25 May 2023
Updated one week ago

The Bank of Korea again keeps its policy rate on hold

It's the third time in a row that South Korea's central bank has kept its rates on hold. It's also cut the country's growth outlook for the year, although the inflation forecast is unchanged. We don't think growth will recover as strongly as the BoK thinks. A rate cut is still possible by the end of the year

Rhee Chang-yong, Governor of the Bank of Korea

The Bank of Korea is not complacent about inflation

As widely expected, the BoK kept its policy rate at 3.5% for the third consecutive time as headline inflation hit 3.7% YoY in April, while inflation expectations have also recently fallen to 3.5%. However, headline inflation still stays above the BoK’s target of 2% and core inflation, excluding food and energy, barely edged down to 4.0% from the recent peak of 4.3%.

In addition, there are scheduled increases in utility and service prices, which will likely add to inflationary pressures over the next few months. We believe the current level of inflation is not quite strong enough to convince the BoK to change its position. Also, Governor Rhee Chang-yong said at the news conference that all six board members were open to a terminal rate of 3.75% as inflation uncertainties remain high later this year.

Inflation is key for the BoK’s policy action ahead

The BoK kept its inflation forecast for 2023 at 3.5% but revised up core inflation from 3.0% to 3.3%. Governor Rhee referred more often to core inflation instead of headline during the conference. Thus, we believe that core inflation will be more closely watched for the time being.

The BoK revised down its 2023 and 2024 GDP growth forecasts from 1.6% YoY to 1.4% and from 2.4% to 2.3%, respectively, as the IT recovery and China's reopening 'boost' have been weaker than expected.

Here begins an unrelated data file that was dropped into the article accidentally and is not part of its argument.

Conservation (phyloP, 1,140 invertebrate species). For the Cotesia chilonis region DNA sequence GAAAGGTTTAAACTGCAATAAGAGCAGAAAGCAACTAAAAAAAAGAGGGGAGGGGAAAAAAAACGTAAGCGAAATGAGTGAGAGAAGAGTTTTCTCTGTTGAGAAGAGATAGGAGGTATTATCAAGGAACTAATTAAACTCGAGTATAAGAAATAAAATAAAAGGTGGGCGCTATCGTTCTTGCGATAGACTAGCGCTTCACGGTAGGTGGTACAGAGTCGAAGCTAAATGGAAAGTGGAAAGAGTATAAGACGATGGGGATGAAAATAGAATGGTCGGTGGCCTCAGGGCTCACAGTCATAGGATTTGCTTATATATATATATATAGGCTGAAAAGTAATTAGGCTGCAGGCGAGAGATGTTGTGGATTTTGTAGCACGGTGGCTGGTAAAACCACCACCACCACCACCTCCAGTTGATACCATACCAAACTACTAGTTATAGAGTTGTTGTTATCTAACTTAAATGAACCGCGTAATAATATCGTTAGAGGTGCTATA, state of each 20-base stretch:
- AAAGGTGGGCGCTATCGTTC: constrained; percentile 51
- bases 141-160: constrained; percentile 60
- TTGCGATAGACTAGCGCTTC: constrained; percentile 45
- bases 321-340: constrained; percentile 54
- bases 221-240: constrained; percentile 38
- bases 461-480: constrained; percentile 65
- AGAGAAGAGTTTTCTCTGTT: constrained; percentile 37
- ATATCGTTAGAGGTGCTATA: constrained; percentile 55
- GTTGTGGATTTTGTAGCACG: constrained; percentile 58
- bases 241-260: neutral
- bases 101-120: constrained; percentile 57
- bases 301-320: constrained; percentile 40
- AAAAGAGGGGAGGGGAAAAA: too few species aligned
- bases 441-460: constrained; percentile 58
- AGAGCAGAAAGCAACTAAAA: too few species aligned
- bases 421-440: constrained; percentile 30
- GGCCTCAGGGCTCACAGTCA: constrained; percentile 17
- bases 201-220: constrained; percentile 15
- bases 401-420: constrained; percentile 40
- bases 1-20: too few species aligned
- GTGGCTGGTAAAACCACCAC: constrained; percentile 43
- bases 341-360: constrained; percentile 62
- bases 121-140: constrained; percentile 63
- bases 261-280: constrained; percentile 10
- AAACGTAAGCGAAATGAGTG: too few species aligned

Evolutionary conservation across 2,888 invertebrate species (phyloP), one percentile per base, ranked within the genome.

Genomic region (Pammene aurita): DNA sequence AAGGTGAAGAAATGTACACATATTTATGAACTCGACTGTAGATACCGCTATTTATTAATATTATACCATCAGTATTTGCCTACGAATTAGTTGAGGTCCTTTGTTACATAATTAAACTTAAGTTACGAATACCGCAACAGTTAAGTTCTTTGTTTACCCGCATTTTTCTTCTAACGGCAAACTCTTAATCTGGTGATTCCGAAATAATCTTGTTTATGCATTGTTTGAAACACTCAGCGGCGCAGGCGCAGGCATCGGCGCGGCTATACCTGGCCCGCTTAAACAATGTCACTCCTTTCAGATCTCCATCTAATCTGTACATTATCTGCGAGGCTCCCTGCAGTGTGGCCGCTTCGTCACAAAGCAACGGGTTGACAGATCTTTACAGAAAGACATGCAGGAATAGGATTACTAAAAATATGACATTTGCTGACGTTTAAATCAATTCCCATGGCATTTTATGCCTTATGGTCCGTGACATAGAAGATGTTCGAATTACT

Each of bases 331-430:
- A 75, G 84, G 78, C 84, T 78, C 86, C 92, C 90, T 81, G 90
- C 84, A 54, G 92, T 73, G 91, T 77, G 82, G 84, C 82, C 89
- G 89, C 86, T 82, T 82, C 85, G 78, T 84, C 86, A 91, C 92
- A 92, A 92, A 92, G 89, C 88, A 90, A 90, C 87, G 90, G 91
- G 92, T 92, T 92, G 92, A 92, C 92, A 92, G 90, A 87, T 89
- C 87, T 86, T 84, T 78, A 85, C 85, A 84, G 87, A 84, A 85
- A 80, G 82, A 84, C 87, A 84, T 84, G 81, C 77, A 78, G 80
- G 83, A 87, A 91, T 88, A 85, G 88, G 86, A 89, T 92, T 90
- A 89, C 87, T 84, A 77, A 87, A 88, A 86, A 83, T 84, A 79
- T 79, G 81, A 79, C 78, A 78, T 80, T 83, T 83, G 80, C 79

BoK outlook for inflation

Source: Bank of Korea
Bank of Korea

Sub-potential level of growth will weigh on inflation

We believe that the BoK’s concern about inflation appears to have strengthened as core inflation remains higher than expected, so the possibility of a rate cut within the year has been slightly lowered. But we still don’t think the BoK will make another rate hike in the near term. Given that uncertainty in global financial markets is likely to continue to grow with global credit and monetary conditions tightening, and global demand in the US and EU expected to weaken as well, we believe the cooling of global inflation will become more visible in the second half of the year.

Domestically, it is true that there is still accumulated price-rise pressure, but a total of 300 bp rate increase, a continued slowdown in the housing market, and a modest economic recovery are expected to eventually weigh on domestic inflation components.

GDP forecasts : BoK vs ING

Source: BoK, ING estimates - The Bank of Korea releases bi-annual growth forecasts in %YoY terms. ING converts it to quarterly forecasts.
BoK, ING estimates
The Bank of Korea releases bi-annual growth forecasts in %YoY terms. ING converts it to quarterly forecasts.

In terms of growth, we think that the weak exports appear to have expanded more broadly. So far, the weakness was mainly driven by IT and exports to China, but exports to other developed markets have also moderated recently. Auto exports have been robust, supported by the improvement of global supply chains and catch-up demand, but it is expected to soften over the next few months, while global IT demand conditions will bottom out only by the end of the year.

For domestic demand, we believe that investments are expected to contract for the time being, given a slowdown in the housing market and heightened financial stress both for businesses and households. For more detail on this, please see our note “Strong headwinds ahead for South Korea’s housing market”. We believe South Korean GDP will likely remain below its potential level throughout 2023.